Dear Public School Teachers in Georgia:
David Pennington, the mayor of Dalton, is making noises about challenging incumbent Gov. Nathan Deal in the 2014 Republican primary. Say what?
This is the story of courage. This is a story of tenacity. This is the story of Hill Daniel.
When the terrorist attacks occurred in Boston during the running of the Boston Marathon, memories came flooding back of our own dark days in Atlanta.
It turns out that you can go home again. I recently established a chair in crisis communications leadership at the Grady College of Journalism and Mass Communications at my beloved University of Georgia. UGA President-elect Dr. Jere Morehead, along with Dink NeSmith, chairman of the Board of Regents came for the ceremony and both made my family and me feel warmly welcomed on campus.
They are the best University of Georgia athletic team you have likely never heard of.
When the phone rang, I knew who was on the other end: Skeeter Skates, owner of Skeeter's Tree Stump Removal and Plow Repair in Greater Metropolitan Pooler. I can't tell you exactly why but the phone always sounds more urgent when Skeeter calls.
I have a good idea what Daniel felt like when he was tossed into the lion's den way back yonder. I found myself last week on the floor of the State House and the State Senate, looking eyeball-to-eyeball with some of the very folks I have cuffed around in this space over the years.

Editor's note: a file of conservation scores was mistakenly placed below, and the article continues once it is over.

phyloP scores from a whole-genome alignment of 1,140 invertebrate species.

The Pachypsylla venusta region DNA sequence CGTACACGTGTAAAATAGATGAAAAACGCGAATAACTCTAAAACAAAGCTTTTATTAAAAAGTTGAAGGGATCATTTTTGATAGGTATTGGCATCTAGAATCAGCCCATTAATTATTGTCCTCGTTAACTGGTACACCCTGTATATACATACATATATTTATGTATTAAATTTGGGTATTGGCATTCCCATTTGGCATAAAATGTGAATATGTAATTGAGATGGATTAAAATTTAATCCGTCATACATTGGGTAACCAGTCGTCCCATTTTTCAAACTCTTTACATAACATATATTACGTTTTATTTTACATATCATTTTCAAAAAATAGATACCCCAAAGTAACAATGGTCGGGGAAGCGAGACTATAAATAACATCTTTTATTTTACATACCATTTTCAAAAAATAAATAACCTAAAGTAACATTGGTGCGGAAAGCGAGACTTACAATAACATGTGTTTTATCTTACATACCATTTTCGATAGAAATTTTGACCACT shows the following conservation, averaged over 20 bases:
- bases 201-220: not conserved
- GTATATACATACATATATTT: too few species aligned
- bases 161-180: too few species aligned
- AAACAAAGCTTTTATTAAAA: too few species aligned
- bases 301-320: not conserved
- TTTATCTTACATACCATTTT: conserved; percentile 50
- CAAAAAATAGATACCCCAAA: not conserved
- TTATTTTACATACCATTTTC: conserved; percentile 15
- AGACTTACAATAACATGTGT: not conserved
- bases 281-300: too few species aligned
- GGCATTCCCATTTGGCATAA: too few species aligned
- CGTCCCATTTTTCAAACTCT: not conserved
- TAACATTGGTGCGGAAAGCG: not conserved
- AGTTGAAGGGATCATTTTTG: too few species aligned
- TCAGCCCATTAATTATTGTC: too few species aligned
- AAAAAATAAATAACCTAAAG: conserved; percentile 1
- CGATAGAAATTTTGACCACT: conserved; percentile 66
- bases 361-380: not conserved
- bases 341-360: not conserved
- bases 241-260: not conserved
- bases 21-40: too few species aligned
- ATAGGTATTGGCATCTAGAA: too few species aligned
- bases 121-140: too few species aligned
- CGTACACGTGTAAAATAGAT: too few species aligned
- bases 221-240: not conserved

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This is going to be a special Thanksgiving. My great-grandson Cameron Yarbrough and I are going to begin a new family tradition this week by sharing a birthday celebration. He will hit the ripe old age of 1 tomorrow and two days later I will become slightly older than Kennesaw Mountain.
Attention, National Board Certified teachers in Georgia who got hosed by the state in the last legislative session: I think I have found the guy in the white hat that plans to ride to the rescue. And he is a good one to have on the horse.
My friend Sam Griffin, the retired publisher of the Bainbridge Post-Searchlight, recently shared a letter written to him in 1942 by his father, Capt. Marvin Griffin, later to be governor of Georgia, as he and his men, members of the Georgia National Guard's 101st Coast Artillery/Anti-Aircraft Battalion, were preparing to embark for Port Moresby in Papua New Guinea. Gov. Griffin was a colorful character, always ready with a quotable quip, but on this day Capt. ...
I am not going to tell you how old he is because he might not want you to know. So, I will just tell you that on his birthday next week, the last number will have a "zero" behind it and he was born as Dwight Eisenhower was going out of office and John F. Kennedy was coming in. You can figure out the rest.
The Yarbrough Multinational Media and Pest Control Company is pleased to announce the results of the first survey by its new subsidiary, Round or Square Inc., one of the nation's leading opinion research firms located in a pool hall in Greater Garfield, Ga.